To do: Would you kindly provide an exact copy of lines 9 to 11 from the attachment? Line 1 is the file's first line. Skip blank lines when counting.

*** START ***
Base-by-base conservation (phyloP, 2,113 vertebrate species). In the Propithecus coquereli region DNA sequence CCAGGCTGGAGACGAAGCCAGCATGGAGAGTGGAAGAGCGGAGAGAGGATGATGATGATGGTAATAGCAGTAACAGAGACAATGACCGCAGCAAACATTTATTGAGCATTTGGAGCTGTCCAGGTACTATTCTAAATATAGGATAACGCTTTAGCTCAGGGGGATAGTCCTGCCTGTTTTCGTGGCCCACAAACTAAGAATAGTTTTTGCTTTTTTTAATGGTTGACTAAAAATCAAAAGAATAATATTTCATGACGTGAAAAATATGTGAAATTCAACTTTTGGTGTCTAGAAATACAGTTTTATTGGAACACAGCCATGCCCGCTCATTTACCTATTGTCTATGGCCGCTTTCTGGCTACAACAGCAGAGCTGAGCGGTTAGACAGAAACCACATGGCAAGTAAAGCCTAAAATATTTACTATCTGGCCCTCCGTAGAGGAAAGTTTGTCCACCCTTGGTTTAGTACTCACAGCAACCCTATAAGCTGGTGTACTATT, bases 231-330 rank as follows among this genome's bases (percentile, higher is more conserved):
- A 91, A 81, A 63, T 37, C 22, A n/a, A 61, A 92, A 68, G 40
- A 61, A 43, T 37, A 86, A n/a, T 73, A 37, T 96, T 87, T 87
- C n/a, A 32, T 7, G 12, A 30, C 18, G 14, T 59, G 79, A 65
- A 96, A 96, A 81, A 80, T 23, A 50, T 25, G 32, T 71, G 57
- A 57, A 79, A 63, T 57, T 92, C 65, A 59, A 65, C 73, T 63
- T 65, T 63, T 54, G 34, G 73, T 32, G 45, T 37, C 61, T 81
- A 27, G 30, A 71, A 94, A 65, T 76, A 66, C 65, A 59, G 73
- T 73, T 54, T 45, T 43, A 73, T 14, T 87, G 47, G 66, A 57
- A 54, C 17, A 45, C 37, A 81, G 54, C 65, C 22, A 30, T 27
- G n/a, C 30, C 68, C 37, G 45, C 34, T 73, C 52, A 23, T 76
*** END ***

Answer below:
- T 73, T 54, T 45, T 43, A 73, T 14, T 87, G 47, G 66, A 57
- A 54, C 17, A 45, C 37, A 81, G 54, C 65, C 22, A 30, T 27
- G n/a, C 30, C 68, C 37, G 45, C 34, T 73, C 52, A 23, T 76